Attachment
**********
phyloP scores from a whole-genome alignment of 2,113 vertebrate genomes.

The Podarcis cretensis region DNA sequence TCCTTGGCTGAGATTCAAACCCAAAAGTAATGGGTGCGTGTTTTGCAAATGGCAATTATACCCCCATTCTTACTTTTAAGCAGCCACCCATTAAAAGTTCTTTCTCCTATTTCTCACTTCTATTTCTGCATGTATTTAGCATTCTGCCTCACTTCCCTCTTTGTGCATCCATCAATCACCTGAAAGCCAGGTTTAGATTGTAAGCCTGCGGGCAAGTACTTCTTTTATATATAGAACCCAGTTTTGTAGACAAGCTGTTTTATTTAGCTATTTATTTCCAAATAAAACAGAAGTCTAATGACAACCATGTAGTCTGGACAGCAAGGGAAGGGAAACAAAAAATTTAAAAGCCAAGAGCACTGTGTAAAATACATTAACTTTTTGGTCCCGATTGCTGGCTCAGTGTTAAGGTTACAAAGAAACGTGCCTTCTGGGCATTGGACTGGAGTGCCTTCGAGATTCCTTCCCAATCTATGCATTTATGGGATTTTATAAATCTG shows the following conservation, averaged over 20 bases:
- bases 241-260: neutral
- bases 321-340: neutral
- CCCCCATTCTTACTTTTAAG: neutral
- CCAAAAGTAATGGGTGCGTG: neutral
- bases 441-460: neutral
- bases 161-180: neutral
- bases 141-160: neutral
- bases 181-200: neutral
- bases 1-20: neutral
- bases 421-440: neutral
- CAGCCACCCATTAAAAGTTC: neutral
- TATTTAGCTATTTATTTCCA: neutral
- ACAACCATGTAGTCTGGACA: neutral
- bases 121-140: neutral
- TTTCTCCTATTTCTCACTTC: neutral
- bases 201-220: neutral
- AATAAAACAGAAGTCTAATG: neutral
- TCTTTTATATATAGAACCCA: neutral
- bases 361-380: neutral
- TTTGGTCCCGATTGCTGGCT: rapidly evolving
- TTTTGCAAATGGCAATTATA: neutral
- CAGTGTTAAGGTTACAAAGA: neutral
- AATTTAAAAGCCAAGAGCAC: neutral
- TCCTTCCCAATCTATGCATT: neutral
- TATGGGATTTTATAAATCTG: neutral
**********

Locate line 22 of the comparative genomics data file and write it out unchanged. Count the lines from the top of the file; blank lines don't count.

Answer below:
- TTTGGTCCCGATTGCTGGCT: rapidly evolving